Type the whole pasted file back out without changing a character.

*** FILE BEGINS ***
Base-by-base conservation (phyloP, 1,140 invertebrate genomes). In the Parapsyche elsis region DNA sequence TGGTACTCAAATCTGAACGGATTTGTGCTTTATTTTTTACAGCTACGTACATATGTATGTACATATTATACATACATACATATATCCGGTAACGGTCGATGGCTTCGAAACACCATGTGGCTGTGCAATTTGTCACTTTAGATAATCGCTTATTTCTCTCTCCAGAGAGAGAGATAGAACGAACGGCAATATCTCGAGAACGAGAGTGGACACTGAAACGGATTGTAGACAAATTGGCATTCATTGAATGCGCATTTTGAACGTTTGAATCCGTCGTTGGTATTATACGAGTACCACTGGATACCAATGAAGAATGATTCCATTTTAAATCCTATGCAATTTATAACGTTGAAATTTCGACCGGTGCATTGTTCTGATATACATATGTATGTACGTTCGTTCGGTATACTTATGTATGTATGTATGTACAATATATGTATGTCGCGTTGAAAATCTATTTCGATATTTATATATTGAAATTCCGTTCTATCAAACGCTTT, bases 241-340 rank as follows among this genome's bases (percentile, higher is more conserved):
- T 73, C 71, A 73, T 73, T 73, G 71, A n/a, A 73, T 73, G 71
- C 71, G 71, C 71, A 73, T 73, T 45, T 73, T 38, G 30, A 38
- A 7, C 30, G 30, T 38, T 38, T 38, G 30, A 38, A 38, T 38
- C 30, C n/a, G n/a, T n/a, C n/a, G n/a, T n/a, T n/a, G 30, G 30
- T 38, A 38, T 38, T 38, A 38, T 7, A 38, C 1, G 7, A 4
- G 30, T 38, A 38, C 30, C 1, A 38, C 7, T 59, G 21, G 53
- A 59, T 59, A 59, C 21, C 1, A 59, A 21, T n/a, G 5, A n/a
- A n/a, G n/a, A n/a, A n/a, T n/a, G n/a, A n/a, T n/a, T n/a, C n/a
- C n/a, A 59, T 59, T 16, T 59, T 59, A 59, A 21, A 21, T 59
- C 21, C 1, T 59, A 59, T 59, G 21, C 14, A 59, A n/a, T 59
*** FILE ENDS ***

Base-by-base conservation (phyloP, 1,140 invertebrate genomes). In the Parapsyche elsis region DNA sequence TGGTACTCAAATCTGAACGGATTTGTGCTTTATTTTTTACAGCTACGTACATATGTATGTACATATTATACATACATACATATATCCGGTAACGGTCGATGGCTTCGAAACACCATGTGGCTGTGCAATTTGTCACTTTAGATAATCGCTTATTTCTCTCTCCAGAGAGAGAGATAGAACGAACGGCAATATCTCGAGAACGAGAGTGGACACTGAAACGGATTGTAGACAAATTGGCATTCATTGAATGCGCATTTTGAACGTTTGAATCCGTCGTTGGTATTATACGAGTACCACTGGATACCAATGAAGAATGATTCCATTTTAAATCCTATGCAATTTATAACGTTGAAATTTCGACCGGTGCATTGTTCTGATATACATATGTATGTACGTTCGTTCGGTATACTTATGTATGTATGTATGTACAATATATGTATGTCGCGTTGAAAATCTATTTCGATATTTATATATTGAAATTCCGTTCTATCAAACGCTTT, bases 241-340 rank as follows among this genome's bases (percentile, higher is more conserved):
- T 73, C 71, A 73, T 73, T 73, G 71, A n/a, A 73, T 73, G 71
- C 71, G 71, C 71, A 73, T 73, T 45, T 73, T 38, G 30, A 38
- A 7, C 30, G 30, T 38, T 38, T 38, G 30, A 38, A 38, T 38
- C 30, C n/a, G n/a, T n/a, C n/a, G n/a, T n/a, T n/a, G 30, G 30
- T 38, A 38, T 38, T 38, A 38, T 7, A 38, C 1, G 7, A 4
- G 30, T 38, A 38, C 30, C 1, A 38, C 7, T 59, G 21, G 53
- A 59, T 59, A 59, C 21, C 1, A 59, A 21, T n/a, G 5, A n/a
- A n/a, G n/a, A n/a, A n/a, T n/a, G n/a, A n/a, T n/a, T n/a, C n/a
- C n/a, A 59, T 59, T 16, T 59, T 59, A 59, A 21, A 21, T 59
- C 21, C 1, T 59, A 59, T 59, G 21, C 14, A 59, A n/a, T 59